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OSI: Fire Make Thunder

The term 'Supergroup' is battered about all too regularly now but OSI could be termed simply as a collaboration rather than group. Comprising of Jim Matheos (Fates Warning, Arch/Matheos) and Kevin Moore (Chroma Key, former Dream Theater keyboardist) and also returning as the band's session drummer is Gavin Harrison of Porcupine Tree. With a line up like that what you expect is pretty much what you get, strong atmospheric dreamscapes with a sporadic push into heavier guitar territory. The seven minute 'Cold Call' kicks things off with a strong build up that soon makes way for the guitar crunch, sounding industrial at times but with an emphasis on layering the atmosphere as opposed to all out power. Instrumental track 'Enemy Power' is simplistic in its delivery but powerful in its execution, it could easily stand alongside anything by Rush, delivering some axe attack throughout. The albums vocals suit the mood perfectly, do not expect powerful 'Jorn Lande' moments but a more subdued subtle attitude is what we get. Turning this album up loud, sitting back and truly soaking in the atmosphere that this album delivers is what Fire Make Thunder is all about. If you're after something a little more deep and meaningful in your music collection then this fourth release by OSI is certainly worth delving into, punchy, glorious soundscapes….Over and out!


Track Listing
1. Cold Call
2. Guards
3. Indian Curse
4. Enemy Prayer
5. Wind Won't Howl
6. Big Chief II
7. For Nothing
8. Invisible Men

Added: April 14th 2012
Reviewer: Mark Davies
Score:
Related Link: Band Website
Hits: 2057
Language: english

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OSI: Fire Make Thunder
Posted by Steven Reid, SoT Staff Writer on 2012-04-14 08:41:48
My Score:

Album number four from the duo of guitarist Jim Matheos (Fates Warning - Arch/Matheos) and keyboard player Kevin Moore (Dream Theater - Chroma Key), finds OSI moving away from the guest star route that has seen the likes of Steven Wilson, Mike Portnoy, Mikael Akerfeldt and Joey Vera lend a hand in the past. In fact other than the main duo the only person to appear on Fire Make Thunder is Porcupine Tree drummer Gavin Harrison, who even though he co-wrote one of the songs is merely listed as a "session musician".

So the supergroup tag may have been eschewed, however the intense, dark atmospheric approach that OSI have favoured on their first three albums certainly hasn't. Moore sets the scene with dense atmospheric keys-work, while Matheos adds gritty, almost industrial like guitar punctuation to create a more intense and foreboding feel. With no guests in sight, Moore has taken on the mantle of vocalist and while his speak in tune style may not be the most conventional, it certainly adds to the uneasy quality that makes OSI the outfit they are. Opening with the best track on show - "Cold Call", Matheos gets the chance to show off his bristling brutal side, as well as the more intricate counterpoints that make you lean towards the music to take it all in. At times this is more like a film-score, with "Indian Curse" crawling along on gently strummed and picked guitars which reverberate and echo into the darkness. In these surrounds, the choice of Moore as vocalist really stands out, with his eerie tones adding to the intense, dank feel. "Enemy Prayer" follows, where the aggression is toned up, however this doesn't provide a release from the gloom, instead adding to the already threatening air of this album. In the wrongs hands songs like these could feel impotent and forced, but with Moore and Matheos trading off the ever evolving percussion, the sharp pin-pricks of melody that pierce the gloom, make this a far more carefully crafted experience. Little stabs of piano, or strikes of chords break through the riffs to reveal a gentler if equally stark core, resulting in an album that somehow seduces you into the dangerous territory on which it walks.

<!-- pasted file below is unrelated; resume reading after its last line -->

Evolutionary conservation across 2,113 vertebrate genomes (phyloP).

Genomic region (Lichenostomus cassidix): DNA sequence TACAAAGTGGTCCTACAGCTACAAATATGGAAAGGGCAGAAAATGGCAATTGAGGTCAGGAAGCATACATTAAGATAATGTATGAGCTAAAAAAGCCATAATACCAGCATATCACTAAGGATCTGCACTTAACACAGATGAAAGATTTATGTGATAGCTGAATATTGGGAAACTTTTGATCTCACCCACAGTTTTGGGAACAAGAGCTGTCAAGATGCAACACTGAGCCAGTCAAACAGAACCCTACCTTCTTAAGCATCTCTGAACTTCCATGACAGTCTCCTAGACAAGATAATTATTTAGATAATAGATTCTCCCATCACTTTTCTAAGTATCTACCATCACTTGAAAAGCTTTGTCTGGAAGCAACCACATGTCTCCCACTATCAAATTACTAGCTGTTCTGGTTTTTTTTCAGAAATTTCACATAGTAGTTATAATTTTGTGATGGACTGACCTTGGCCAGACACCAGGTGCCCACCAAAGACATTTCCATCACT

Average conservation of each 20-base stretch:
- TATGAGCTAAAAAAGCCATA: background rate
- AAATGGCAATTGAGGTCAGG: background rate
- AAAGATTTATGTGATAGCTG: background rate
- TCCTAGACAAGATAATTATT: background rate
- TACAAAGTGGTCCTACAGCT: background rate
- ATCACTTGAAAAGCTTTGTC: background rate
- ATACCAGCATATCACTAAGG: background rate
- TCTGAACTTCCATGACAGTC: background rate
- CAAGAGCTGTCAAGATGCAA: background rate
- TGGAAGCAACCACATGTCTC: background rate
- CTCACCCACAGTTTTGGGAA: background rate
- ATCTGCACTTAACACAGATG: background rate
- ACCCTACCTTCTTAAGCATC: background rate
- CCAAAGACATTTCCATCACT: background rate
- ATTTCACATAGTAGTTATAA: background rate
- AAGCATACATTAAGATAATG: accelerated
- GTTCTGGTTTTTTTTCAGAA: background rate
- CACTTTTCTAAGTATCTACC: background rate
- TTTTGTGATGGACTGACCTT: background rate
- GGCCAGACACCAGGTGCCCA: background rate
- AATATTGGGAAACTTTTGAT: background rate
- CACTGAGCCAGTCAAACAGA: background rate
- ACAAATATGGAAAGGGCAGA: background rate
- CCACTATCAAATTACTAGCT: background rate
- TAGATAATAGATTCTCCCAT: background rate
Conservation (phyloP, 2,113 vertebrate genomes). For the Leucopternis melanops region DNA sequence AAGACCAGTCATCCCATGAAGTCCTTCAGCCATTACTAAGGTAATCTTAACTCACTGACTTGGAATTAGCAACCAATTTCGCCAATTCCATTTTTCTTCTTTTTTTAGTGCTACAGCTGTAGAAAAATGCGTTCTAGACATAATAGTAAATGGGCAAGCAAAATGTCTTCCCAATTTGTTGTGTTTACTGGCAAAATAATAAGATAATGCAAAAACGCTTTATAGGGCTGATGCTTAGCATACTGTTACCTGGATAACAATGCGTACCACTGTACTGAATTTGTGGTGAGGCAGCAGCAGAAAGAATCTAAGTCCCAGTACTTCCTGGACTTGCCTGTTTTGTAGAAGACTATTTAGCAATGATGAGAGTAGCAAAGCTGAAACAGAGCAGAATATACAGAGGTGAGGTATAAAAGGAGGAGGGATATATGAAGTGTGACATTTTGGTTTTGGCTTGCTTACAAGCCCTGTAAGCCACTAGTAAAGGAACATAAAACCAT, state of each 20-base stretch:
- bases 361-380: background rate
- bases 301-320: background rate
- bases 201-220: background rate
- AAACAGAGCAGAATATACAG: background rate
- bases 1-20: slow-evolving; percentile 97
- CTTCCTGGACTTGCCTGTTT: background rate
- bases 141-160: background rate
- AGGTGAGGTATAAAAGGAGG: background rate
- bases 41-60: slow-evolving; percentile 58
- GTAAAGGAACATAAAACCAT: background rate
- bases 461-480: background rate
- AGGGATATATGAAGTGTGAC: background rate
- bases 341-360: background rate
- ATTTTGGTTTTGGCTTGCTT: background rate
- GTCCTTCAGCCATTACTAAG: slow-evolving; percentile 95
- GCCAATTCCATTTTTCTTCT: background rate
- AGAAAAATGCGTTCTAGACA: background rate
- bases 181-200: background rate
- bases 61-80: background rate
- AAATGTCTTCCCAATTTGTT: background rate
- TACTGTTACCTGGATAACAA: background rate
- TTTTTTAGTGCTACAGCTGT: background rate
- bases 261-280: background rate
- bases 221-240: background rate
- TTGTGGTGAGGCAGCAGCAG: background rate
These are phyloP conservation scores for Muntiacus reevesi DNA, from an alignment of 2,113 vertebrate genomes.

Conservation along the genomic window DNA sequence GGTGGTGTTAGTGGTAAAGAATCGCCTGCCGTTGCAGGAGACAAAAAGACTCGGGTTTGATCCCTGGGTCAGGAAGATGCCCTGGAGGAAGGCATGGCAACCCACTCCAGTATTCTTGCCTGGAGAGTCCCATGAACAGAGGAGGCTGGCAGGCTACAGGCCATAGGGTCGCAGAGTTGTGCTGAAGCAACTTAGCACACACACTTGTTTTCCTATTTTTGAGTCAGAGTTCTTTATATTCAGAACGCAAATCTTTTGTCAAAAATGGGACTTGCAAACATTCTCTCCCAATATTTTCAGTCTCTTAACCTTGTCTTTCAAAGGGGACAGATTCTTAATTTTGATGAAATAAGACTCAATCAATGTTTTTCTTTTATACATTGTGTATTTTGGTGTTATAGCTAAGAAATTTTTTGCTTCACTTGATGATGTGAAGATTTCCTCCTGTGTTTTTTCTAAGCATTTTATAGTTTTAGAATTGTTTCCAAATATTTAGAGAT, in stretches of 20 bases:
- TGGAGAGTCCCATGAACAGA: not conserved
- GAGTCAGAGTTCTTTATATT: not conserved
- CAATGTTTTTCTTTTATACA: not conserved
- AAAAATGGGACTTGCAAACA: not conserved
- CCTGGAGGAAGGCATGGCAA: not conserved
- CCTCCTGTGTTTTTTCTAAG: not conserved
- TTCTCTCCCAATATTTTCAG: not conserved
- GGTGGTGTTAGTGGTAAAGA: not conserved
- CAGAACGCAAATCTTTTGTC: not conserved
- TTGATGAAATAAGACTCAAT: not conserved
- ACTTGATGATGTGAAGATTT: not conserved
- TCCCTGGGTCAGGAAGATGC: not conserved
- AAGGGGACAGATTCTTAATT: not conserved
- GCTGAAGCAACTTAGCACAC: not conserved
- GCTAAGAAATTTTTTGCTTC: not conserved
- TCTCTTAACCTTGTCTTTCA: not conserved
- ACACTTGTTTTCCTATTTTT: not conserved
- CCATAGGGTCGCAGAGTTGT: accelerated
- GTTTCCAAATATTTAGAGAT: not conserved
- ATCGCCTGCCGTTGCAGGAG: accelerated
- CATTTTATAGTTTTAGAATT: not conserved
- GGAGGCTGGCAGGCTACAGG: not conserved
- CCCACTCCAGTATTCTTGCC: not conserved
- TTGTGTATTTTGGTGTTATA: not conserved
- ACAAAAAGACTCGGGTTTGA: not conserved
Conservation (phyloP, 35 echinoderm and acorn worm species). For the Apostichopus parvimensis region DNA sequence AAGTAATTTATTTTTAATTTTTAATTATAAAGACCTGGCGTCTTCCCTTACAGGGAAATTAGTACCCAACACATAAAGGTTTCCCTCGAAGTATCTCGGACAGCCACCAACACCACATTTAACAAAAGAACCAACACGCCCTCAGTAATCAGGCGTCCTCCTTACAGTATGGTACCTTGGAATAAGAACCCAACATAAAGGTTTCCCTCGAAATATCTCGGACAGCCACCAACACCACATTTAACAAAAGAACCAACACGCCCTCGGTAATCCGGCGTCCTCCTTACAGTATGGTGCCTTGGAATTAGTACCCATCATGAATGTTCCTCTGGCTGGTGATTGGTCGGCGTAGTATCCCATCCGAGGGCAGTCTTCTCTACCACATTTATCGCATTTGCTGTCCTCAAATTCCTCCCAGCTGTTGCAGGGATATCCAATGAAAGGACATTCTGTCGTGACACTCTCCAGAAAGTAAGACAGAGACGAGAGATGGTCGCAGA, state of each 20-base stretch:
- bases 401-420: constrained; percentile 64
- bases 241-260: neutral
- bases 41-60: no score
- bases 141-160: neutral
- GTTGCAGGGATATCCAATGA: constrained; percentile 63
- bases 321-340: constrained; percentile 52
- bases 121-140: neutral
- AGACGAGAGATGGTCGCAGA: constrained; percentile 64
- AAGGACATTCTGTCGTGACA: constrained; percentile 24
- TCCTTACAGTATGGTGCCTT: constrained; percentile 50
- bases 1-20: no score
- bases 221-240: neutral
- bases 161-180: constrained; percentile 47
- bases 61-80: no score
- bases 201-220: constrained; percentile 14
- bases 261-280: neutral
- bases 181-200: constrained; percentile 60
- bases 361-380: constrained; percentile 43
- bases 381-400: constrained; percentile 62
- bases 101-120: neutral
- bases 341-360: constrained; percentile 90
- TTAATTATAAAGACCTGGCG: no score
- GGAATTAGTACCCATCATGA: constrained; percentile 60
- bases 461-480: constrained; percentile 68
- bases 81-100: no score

Even with all the little splashes of intricate colour that keep you listening intently, some undoubtedly will find Fire Make Thunder to be too one dimensional. However there's no denying the subtlety, precision and care that has gone into making another captivating, if at times overly intense, OSI record.



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